Medical School Life

How medical students can build leadership skills on campus

Brendan Murphy , Senior News Writer

Medical students have a voice. Honing it can start on your medical school campus.

That’s what Aneri Shah, a second-year medical student at the Midwestern University Chicago College of Osteopathic Medicine has discovered. Shah is the president of the school’s AMA chapter and the outreach coordinator for the AMA Medical Student Outreach Program. The two roles have allowed her to see how the physician landscape shifts beyond the clinical realm.

Find leadership opportunities

The AMA offers local and national leadership opportunities to help medical students develop their leadership skills and advocate for patients and the profession.

“Being a student leader on this level definitely has opened my eyes,” she said. “These two roles go hand in hand, and are the most substantial leadership positions I have held.”

Shah offered some insight on how her work with the AMA has helped her grow as a leader and how it will affect her career path going forward. Here are some key takeaways.

Related Coverage

4 ways organized medicine helps medical students grow as leaders

In her role as Midwestern’s AMA medical student outreach leader, Shah has helped to bring key events to campus and grow the medical school’s relationship with organized medicine. That included a marquee speaking event with Ilse R. Levin, DO, MPH & TM, who spoke about the keys to navigating a career in medicine as an osteopathic physician.

“Hearing Dr. Levin speak as to what her career has been like was really inspiring, even as an M2,” Shah said. “We lose perspective—when we're so bogged down in academia—about why we're doing this. We lose sight of that bigger picture because we're so busy learning foundational knowledge for our classes.  Learning about Dr. Levin’s experience reminded us of all of the things we can accomplish in the future.

To coordinate the event, Shah worked with AMA staffers and faculty members and other staff on Midwestern’s campus. The logistics that went into that effort were significant.

Related Coverage

4 tips for medical students to get their start as researchers

“As medical student outreach coordinator, this is different than a role as a leader in undergrad,” she said. “In college, being part of an executive board meant you are mostly communicating with your university’s administration. So, they kind of knew all the rules and all of the difficulties that you could potentially have.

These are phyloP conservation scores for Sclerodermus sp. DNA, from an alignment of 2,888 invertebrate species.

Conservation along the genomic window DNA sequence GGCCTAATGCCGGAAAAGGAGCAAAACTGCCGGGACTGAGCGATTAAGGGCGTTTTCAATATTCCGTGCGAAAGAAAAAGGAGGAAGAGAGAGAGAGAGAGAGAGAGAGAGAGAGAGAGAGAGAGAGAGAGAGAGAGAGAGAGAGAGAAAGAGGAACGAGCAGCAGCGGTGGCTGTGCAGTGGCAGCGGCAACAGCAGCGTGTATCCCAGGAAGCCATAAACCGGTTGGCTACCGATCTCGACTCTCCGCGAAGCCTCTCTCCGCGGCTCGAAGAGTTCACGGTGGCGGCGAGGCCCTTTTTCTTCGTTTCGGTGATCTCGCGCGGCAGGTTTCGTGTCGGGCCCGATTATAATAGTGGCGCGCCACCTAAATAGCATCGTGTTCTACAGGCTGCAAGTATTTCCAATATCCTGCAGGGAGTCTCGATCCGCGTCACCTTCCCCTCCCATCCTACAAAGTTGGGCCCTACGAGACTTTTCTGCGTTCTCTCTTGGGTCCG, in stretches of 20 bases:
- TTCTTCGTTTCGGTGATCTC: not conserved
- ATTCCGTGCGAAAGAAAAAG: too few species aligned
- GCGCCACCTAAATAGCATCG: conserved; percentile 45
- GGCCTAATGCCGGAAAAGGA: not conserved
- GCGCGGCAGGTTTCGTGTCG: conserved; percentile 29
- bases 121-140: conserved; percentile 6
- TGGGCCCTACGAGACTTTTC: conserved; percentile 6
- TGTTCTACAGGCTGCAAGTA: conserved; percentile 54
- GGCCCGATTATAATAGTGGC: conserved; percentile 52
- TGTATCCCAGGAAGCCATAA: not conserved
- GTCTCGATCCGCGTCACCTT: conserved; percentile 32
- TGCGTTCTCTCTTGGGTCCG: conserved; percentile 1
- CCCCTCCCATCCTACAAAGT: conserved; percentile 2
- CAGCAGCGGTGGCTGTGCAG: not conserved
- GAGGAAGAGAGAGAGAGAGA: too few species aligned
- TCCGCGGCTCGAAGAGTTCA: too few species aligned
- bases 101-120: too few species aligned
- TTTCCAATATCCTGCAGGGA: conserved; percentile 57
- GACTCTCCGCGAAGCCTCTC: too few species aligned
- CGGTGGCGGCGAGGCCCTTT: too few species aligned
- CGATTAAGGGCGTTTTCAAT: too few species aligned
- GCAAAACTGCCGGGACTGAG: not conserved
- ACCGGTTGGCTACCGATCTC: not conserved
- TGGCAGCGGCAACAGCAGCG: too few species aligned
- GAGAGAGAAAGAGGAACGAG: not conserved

By comparison, in her role as outreach leader, Shah has “learned how to coordinate efforts with the AMA while addressing the needs of students at CCOM. AMA’s team helped us immensely with gathering resources and planning the event.”

The AMA Succeeding in Medical School series offers tips and other guidance on a wide range of critical topics, including preparing for USMLE exams, navigating clinical rotations, publishing scientific research, and maintaining optimal health and wellness.

Grow as a leader with AMA benefits

Become a member and get access to training and opportunities that can help medical students become physician leaders.

As the president of Midwestern’s AMA chapter, Shah is working to amplify the student voice.

“I knew that students could possibly try to affect change, but until I joined the AMA, I didn't realize the extent to how far our voices could reach,” she said. “One thing that really pulled me in was that medical students actually put together the resolution for people not being allowed to smoke in airplanes. That turned into a pretty significant piece of legislation.

“Being at Midwestern, we are DOs, and there is access to many resources to help our careers, and the AMA is one of them. It’s really important to stay updated on medicine and stay connected on a national level.”